Frederick Long is soloist in our upcoming performance of J.S. Bach Mass in B minor on Saturday 18 March. Frederick is establishing himself as one of Britain’s most exciting and versatile young bass-baritones. Recent operatic highlights include Schaunard in La bohème for Opera Holland Park, Puck in a new version of Purcell's The Fairy Queen at the Iford Arts Festival. Frederick's substantial and varied concert repertory sees him in frequent performance across the country and abroad, with recent highlights including the Matthew Passion at the Leith Hill Music Festival and Messiah with the English Festival Orchestra at the Royal Albert Hall. 2017 sees his first Papageno, for Mid-Wales Opera, and a return to the Iford Arts festival for Schaunard (La bohème) and Zebul (Jephtha).
Catching up with Frederick in advance of our upcoming concert we began by asking him for his thoughts on J.S. Bach:
It's always such a pleasure to perform Bach. His music has a directness of expression that is quite startling at times, combined with the richness and complexity that rewards continued study and investment. He can be pretty fun with his vocal writing too: often long, wide-ranging phrases with little room for breath.
Are there any particular challenges in this work?
Performing the bass solos in the B minor Mass requires you to wear two rather contrasting hats, as the movements would have originally been sung by different members of his choir. The famous Quoniam is a majestic aria whose long lines and low setting are suited to a lyric bass. However the gently rocking Et in Spiritum Sanctum is set in a much brighter, baritonal register. Luckily there's usually an interval in between to tighten one's belt!
|Section of Et in Spiritum Sanctum from autograph score of Bach Mass in B minor|
Musically, when have you felt the happiest?
Hearing Howells' Requiem for the first time was a revelation, in a choir right at the beginning of my university career. Being part of the Glyndebourne chorus that took Billy Budd to New York was outrageous fun. Still it's hard to beat singing Noel Coward with family round the piano at home!
Is there any piece of music or repertoire that you haven’t had the opportunity to perform yet but would like to?
Mozart's Figaro is a role I know well, and have been lucky enough to cover for English National Opera, but never actually yet performed. The challenge for us young-ish bass-baritones is to find parts which suit us both vocally and physically: often composers will use lower voices for the old baddy or pater familias. Not so with the fresh-faced Figaro, and hey, it's the title role in the best opera ever!
|Frederick as Schaunard in La Bohème, Opera Holland Park With Shaun Dixon Credit: Robert Workman|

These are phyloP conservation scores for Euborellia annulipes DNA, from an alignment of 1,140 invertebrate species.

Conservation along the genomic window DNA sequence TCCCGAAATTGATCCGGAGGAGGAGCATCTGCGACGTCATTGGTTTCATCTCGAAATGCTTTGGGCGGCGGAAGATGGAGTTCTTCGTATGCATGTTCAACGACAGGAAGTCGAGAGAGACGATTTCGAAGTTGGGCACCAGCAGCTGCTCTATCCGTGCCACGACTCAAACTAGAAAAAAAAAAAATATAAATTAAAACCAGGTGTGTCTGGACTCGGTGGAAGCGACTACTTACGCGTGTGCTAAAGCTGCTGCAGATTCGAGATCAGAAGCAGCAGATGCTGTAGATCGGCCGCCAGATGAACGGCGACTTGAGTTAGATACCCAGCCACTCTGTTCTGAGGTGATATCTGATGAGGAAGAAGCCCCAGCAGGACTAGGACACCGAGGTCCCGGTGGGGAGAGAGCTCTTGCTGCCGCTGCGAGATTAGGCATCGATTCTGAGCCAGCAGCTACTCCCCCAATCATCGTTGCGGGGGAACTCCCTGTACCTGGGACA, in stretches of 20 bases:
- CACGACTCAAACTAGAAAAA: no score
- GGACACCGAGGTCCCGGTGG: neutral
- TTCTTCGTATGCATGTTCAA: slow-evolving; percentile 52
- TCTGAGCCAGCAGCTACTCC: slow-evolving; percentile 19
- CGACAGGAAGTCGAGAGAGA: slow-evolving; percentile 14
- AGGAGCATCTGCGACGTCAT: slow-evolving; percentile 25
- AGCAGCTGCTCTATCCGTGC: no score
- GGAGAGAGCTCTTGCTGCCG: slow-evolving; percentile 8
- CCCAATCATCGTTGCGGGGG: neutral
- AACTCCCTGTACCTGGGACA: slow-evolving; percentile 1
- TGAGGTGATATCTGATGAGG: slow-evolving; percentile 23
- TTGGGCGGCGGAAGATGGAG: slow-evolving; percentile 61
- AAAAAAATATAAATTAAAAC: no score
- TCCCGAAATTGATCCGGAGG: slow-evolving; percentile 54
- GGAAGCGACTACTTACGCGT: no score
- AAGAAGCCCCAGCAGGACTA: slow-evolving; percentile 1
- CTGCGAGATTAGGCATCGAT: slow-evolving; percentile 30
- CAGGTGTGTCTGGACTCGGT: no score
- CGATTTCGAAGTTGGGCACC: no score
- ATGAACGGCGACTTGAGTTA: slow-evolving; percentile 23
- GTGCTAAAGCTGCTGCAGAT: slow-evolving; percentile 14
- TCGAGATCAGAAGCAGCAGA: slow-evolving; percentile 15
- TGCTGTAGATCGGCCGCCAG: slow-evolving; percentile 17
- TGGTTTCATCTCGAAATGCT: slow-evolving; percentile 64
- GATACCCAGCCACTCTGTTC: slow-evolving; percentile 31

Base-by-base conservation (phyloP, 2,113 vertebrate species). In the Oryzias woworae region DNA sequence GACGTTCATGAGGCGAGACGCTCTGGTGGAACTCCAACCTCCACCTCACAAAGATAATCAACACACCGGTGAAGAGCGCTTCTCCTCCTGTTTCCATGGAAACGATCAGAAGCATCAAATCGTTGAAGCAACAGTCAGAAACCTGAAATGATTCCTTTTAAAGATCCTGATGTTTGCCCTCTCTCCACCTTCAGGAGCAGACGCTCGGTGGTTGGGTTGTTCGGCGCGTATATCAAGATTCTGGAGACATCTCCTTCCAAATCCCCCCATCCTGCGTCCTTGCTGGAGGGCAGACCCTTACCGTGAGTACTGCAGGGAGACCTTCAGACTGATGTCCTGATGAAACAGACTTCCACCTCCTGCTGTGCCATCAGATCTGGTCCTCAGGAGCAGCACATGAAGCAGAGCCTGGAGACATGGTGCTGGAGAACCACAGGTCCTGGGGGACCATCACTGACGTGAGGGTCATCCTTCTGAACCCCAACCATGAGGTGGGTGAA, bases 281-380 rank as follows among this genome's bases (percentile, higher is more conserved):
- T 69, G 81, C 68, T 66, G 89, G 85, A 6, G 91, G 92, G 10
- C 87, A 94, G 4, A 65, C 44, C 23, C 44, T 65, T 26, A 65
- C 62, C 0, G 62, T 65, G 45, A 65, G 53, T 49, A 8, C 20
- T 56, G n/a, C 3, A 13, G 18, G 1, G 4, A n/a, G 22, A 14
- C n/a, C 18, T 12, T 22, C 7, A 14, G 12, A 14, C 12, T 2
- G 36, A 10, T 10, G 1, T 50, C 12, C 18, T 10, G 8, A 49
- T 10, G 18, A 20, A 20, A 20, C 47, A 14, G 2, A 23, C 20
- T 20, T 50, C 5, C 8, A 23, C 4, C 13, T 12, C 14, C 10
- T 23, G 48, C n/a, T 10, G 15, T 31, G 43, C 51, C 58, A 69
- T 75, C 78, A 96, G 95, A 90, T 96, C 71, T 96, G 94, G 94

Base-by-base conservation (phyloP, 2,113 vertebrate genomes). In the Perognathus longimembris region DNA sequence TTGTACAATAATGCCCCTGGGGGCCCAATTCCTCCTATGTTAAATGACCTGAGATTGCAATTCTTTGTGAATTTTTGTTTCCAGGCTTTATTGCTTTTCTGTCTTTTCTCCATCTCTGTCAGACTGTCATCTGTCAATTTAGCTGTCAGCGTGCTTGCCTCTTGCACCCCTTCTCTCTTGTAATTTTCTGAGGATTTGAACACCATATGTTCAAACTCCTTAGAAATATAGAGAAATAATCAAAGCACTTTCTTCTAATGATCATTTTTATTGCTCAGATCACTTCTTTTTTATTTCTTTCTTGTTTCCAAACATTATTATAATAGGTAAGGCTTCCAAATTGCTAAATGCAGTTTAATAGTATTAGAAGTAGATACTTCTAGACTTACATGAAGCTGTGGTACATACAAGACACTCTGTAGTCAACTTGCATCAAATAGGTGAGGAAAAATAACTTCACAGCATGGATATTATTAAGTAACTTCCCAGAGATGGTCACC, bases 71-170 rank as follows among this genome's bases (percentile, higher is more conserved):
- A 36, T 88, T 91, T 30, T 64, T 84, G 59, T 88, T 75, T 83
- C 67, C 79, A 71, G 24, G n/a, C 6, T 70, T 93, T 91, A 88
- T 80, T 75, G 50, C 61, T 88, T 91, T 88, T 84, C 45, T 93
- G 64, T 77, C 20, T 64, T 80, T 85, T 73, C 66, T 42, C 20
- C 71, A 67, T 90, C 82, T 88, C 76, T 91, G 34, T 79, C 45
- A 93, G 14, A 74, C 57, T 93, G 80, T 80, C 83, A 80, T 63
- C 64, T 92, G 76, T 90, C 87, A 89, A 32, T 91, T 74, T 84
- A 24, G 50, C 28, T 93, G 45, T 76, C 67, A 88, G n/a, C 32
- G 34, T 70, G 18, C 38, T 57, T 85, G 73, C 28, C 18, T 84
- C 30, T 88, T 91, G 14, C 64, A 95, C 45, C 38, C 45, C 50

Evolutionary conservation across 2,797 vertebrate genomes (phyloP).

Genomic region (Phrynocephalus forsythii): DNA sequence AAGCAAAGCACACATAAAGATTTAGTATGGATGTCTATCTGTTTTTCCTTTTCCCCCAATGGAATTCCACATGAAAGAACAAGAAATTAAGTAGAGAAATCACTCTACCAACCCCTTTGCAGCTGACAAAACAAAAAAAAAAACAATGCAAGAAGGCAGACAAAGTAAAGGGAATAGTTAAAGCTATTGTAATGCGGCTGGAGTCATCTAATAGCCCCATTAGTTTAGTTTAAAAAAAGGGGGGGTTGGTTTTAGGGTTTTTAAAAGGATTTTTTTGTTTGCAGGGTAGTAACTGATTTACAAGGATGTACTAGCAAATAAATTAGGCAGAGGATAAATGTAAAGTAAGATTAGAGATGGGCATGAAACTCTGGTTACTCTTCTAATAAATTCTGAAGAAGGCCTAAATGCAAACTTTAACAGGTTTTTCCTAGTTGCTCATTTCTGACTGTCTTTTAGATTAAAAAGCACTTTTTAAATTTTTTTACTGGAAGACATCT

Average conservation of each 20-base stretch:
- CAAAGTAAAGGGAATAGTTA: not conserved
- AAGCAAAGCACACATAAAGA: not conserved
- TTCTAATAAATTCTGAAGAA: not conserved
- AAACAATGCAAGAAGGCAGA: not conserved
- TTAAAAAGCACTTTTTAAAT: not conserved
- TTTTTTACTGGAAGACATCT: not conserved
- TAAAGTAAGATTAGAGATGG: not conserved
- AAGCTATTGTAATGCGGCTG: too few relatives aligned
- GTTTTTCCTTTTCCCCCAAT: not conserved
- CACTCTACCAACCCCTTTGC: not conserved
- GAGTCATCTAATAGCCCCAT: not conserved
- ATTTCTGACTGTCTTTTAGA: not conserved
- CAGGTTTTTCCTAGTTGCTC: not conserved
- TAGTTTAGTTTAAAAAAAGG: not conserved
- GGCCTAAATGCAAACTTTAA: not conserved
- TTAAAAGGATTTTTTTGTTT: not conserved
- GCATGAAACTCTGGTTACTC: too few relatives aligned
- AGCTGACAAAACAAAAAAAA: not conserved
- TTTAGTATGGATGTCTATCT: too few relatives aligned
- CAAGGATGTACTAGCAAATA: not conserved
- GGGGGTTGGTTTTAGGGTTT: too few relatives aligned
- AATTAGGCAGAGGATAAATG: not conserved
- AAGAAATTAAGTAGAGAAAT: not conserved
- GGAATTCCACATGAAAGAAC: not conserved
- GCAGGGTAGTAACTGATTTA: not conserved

What is your musical guilty pleasure?
I was brought up on the Beach Boys and they're the soundtrack to my every summer. I'm also an unashamed fan of certain Disney scores. The Hunchback of Notre Dame is an overlooked masterpiece, and yes, I love Frozen too.
When you’re not practising or performing, how else do you like to spend your time?
Last year my wife (soprano Emily Vine) finally convinced me that we needed a dog in our lives. Of course I'm now pathetically in love with our Cavalier King Charles puppy. When we're not in the park with Smee, I'll be in the pub trying not to lose my voice shouting at Man United.
What keeps you awake at night?
Unfamiliar beds and lumpy pillows. Obviously there are wonderful perks to life travelling around as a singer, but that ain't one!
What would your super power be?
Mind-reading. Terribly useful for audition panels...
Were you always destined to become a musician?
Everyone knows you'd be mad to try and make a career out of classical music, and this was the received wisdom despite a distinct musical bent to my family. I read music at university still very much with a law conversion course in mind, until a "see what happens" audition for London colleges resulted in an unexpected place at the Royal Academy. That was nearly ten years ago!
We look forward to hearing Frederick Long as bass soloist in JS Bach: Mass in B minor with Yorkshire Bach Choir and Yorkshire Baroque Soloists conducted by Peter Seymour. Vocal soloists include Bethany Seymour (Soprano), Anna Huntley (Mezzo Soprano) & Jason Darnell (Tenor).
The concert takes place on Saturday 18 March 7.30pm at St Michael le Belfrey, York.
In advance of the concert Peter Seymour will be giving a pre-concert talk on composition and communication in Bach’s mass. The talk takes place at 6pm at the Belfry Hall, 52a Stongegate and is free for ticket holders for the concert.
Tickets for the concert are available in advance via bit.ly/YBach